In accordance with another aspect of the invention, there is provided a multicuvette rotor for use in a centrifugal analyzer in which a circumferential array of elongated radially extending cuvettes are defined. Each elongated cuvette defines a first chamber for receiving a first reactant and a loading port through which the first reactant is introduced into the first chamber region, a second chamber region for receiving a second reactant and a loading port through which the second reactant is introduced into the second chamber region, and divider structure between the first and second chamber regions defines a transfer passage through which the first reactant may be flowed into the second chamber region for forming a reaction product with the second reactant. An analysis region is defined adjacent the radially outer wall of the cuvette where the resulting reaction product is subjected to analysis. Spacer projection structure in at least one surface of the rotor permits a plurality of the rotors to be stacked in spaced alignment and the cuvettes maintained in stable thermal equilibrium by flow of equilibrating fluid over the spaced exterior surfaces of the rotors in the stack. In preferred embodiments, the spacer projection structure includes spaced arcuate portions that project upwardly from the upper surface of the rotor. The rotor further preferrably includes an alignment recess in the periphery of said rotor that permit a plurality of said rotors in said stack to be positioned in angular alignment, and in a particular embodiment the rotor has a peripheral flange and two of the alignment recesses are in that flange and offset from diametrically opposite relation to one another by at least one cuvette.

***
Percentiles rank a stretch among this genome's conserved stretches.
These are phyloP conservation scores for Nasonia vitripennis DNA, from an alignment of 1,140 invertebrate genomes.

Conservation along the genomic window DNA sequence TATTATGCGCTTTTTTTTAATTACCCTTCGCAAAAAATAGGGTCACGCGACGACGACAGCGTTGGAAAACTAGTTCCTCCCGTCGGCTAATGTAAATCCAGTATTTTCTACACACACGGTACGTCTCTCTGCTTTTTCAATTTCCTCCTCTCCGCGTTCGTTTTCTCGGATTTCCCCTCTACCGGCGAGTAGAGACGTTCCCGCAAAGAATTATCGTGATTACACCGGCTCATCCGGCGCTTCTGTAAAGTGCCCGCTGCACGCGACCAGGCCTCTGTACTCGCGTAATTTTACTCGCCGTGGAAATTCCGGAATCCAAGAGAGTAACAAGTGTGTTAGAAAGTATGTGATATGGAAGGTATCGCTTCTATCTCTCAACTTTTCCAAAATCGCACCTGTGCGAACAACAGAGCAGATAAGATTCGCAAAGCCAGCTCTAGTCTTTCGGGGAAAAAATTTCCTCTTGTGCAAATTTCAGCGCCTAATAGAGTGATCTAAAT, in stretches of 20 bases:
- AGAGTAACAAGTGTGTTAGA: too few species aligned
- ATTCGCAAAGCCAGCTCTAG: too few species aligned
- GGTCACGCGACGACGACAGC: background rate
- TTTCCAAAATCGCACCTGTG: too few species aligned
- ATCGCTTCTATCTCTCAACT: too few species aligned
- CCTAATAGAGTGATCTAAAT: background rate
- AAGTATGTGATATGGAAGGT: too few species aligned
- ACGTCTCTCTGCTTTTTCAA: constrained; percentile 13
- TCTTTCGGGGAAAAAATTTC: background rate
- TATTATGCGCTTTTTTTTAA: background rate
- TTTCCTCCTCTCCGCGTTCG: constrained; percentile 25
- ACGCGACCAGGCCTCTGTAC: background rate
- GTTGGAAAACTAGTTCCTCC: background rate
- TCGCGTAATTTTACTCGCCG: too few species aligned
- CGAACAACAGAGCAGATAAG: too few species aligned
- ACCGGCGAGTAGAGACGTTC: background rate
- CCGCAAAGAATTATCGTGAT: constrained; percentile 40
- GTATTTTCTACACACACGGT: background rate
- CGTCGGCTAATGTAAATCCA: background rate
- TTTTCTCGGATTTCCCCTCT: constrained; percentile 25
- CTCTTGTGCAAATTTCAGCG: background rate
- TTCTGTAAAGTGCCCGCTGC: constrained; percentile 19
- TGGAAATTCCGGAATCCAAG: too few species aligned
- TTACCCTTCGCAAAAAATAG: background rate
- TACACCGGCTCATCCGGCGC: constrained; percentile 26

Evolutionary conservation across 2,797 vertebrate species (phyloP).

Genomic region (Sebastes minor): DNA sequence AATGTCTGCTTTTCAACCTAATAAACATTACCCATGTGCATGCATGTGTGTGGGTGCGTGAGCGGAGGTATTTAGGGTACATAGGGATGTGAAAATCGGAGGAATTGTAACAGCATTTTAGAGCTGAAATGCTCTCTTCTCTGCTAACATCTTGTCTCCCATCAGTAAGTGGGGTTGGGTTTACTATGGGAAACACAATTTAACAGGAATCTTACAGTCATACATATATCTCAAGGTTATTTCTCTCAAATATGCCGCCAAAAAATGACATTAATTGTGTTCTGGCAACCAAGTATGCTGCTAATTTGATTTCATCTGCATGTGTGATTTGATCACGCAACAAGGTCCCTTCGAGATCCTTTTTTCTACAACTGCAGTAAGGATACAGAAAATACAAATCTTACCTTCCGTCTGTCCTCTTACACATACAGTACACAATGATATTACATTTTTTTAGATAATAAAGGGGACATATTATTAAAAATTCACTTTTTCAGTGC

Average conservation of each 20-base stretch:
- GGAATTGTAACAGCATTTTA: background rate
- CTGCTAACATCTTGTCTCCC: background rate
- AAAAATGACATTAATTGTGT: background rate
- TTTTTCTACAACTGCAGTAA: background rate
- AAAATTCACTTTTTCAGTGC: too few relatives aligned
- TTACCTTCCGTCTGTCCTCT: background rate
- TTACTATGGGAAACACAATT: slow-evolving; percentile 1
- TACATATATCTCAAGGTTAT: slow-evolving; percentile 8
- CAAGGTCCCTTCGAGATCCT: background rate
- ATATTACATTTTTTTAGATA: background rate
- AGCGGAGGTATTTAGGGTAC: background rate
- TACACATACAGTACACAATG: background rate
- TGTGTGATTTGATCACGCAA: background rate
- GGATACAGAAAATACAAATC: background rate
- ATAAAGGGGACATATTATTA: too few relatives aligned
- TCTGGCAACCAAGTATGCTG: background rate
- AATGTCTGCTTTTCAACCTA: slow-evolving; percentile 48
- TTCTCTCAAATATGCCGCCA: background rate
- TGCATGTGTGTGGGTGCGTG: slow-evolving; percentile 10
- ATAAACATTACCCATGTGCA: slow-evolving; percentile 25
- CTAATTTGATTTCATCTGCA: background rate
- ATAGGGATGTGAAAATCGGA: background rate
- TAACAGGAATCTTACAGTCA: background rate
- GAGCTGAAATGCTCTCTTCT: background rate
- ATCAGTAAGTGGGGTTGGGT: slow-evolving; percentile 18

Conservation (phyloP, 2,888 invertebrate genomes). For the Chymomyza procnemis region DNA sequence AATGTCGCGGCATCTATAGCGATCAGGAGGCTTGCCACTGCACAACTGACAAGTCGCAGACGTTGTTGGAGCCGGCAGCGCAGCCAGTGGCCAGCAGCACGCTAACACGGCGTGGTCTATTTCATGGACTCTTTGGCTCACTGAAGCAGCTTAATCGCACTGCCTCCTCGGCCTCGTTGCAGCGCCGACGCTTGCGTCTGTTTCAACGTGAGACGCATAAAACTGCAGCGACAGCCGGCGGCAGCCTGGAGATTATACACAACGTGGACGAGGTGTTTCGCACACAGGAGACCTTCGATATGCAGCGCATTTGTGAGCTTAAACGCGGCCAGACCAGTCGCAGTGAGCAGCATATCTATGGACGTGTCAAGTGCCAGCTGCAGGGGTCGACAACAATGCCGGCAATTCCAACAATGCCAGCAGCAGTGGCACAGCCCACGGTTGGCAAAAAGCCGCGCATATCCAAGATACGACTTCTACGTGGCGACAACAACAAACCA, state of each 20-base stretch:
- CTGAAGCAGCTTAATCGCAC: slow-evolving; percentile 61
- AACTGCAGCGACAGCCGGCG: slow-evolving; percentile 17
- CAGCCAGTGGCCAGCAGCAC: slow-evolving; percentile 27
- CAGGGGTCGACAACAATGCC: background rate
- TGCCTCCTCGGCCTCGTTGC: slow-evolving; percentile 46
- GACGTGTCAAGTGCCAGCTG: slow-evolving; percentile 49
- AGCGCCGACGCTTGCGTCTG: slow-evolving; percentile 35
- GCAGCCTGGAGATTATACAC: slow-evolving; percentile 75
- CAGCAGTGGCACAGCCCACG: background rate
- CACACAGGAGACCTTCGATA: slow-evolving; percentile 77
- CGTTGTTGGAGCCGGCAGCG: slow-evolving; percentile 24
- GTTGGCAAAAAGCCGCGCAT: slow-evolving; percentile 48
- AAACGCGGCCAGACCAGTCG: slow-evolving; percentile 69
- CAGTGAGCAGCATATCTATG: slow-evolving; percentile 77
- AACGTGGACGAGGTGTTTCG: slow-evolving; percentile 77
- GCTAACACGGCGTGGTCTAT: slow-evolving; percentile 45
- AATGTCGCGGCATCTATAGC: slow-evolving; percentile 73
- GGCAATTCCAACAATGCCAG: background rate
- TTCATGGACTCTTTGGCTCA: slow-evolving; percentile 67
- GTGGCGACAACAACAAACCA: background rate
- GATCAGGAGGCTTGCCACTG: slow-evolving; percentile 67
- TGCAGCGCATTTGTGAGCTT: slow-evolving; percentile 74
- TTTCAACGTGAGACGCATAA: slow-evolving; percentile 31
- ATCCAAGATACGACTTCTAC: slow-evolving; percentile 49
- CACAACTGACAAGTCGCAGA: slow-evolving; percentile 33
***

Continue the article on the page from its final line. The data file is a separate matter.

In preferred embodiments, the second chamber defining structure has generally vertical outwardly diverging sidewall surfaces in the vicinity of the deflector structure, the analysis region defining structure has generally vertical parallel sidewall surfaces, and inwardly converging generally vertical transition surfaces are provided between the sidewall surfaces of the second chamber and the analysis region.